The ‘Secret sauce’ behind this searching is that each image gets tagged with the date and time taken, the camera or smartphone and the settings, and the location the image was acquired. This then allows the database to be searched.
Using the image
With an image in your Google Photos account, there are tons of options to use the image so be sure to look for the “Works with Google Photos” logo. This includes options to print via partners, such as Popsa, Fujifilm, and Chatbooks. Google Photos can also be used to provide images to a website including sites made with WordPress. There are also ways to display the images in a digital photo frame that is a smart display, such as the Lenovo Smart frame.
For the time being, there is no storage cap for this valuable cloud service, and images and videos uploaded have not counted against the 15 GB of storage that users get for free with their Google account. Unfortunately, this generosity is ending in the not too distant future, more specifically on June 1st, 2021.
At least the good news is that images and videos uploaded prior to that date will be ‘Grandfathered in,’ and won’t count against the user’s data- if they are saved at ‘High quality’ while ‘Original quality’ will not be exempt. For users that want to expand beyond the 15 GB free allotment, the pricing is quite reasonable at $1.99 (1.43 GBP) monthly for an additional 100 GB of storage.
The image editing tools offered by Google Photos are okay for some basic needs, but will leave more advanced users seeking out a dedicated program. There are a number of preset filters that can recast the image with such options as an auto fix, Modena, Alpaca, Vogue and Metro. While these may be ok for basic uses, the lack of control is not going to fulfill the needs of experts. There are also some basic color balancing tools that fall into light, color and pop. At least light includes multiple options that include shadows, exposure and highlights, among others, and color has sliders for saturation, warmth and tint among its five controls. Pop, that makes the image look like an HDR pic, has only that single feature.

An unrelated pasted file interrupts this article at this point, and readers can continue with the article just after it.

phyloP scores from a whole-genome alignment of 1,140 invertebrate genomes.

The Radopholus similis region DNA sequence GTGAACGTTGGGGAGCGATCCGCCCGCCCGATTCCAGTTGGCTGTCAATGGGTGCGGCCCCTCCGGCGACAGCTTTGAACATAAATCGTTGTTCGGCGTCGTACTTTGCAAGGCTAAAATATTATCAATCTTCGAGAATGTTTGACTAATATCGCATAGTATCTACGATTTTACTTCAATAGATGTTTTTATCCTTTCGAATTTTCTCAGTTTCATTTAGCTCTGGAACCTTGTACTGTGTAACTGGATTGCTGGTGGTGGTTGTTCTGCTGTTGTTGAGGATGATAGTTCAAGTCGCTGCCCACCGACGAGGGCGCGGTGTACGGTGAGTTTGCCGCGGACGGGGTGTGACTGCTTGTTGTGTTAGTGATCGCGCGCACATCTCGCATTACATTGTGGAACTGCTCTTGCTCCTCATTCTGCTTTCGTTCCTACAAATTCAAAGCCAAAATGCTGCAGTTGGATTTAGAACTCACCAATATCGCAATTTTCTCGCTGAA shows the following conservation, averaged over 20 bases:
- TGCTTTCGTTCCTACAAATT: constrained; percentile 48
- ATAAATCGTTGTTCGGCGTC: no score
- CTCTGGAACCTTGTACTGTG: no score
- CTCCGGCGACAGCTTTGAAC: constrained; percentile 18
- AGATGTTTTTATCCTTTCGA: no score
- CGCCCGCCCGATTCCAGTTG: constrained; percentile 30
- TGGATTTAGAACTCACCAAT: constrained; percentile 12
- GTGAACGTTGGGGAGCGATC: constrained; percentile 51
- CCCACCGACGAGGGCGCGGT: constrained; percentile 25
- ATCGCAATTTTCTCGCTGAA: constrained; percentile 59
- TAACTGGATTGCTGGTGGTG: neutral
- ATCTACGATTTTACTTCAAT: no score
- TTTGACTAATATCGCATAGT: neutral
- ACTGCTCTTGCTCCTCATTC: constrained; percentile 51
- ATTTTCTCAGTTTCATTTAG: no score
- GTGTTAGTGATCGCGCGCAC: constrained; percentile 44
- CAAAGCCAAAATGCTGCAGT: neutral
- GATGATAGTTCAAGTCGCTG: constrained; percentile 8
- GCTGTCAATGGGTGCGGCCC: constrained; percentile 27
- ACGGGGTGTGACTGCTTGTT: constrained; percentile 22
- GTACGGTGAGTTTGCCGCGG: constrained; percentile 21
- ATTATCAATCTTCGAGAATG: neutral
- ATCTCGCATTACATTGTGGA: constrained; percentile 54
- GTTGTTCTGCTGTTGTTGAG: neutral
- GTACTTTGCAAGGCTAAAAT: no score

There is also a basic cropping feature, that can be used to reduce the image to a preset, such as to a square, or 16:9 format. It can even rotate an image, either by a full 90 degrees, or by a smaller amount. Additionally, Google recently added a video editor to Google Photos with 30 controls.
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Google Photos is one of the core Google tools, and as such just about everybody uses it sooner or later. Highs include the affordable price, the search function, and the large amount of included storage on the free tier. Lows encompass the weird search result when we did not capitalize the town name, the rudimentary editing tools, and the coming end of unlimited storage. For users looking for a cloud storage provider for their photos and videos, Google Photos is an excellent place to start.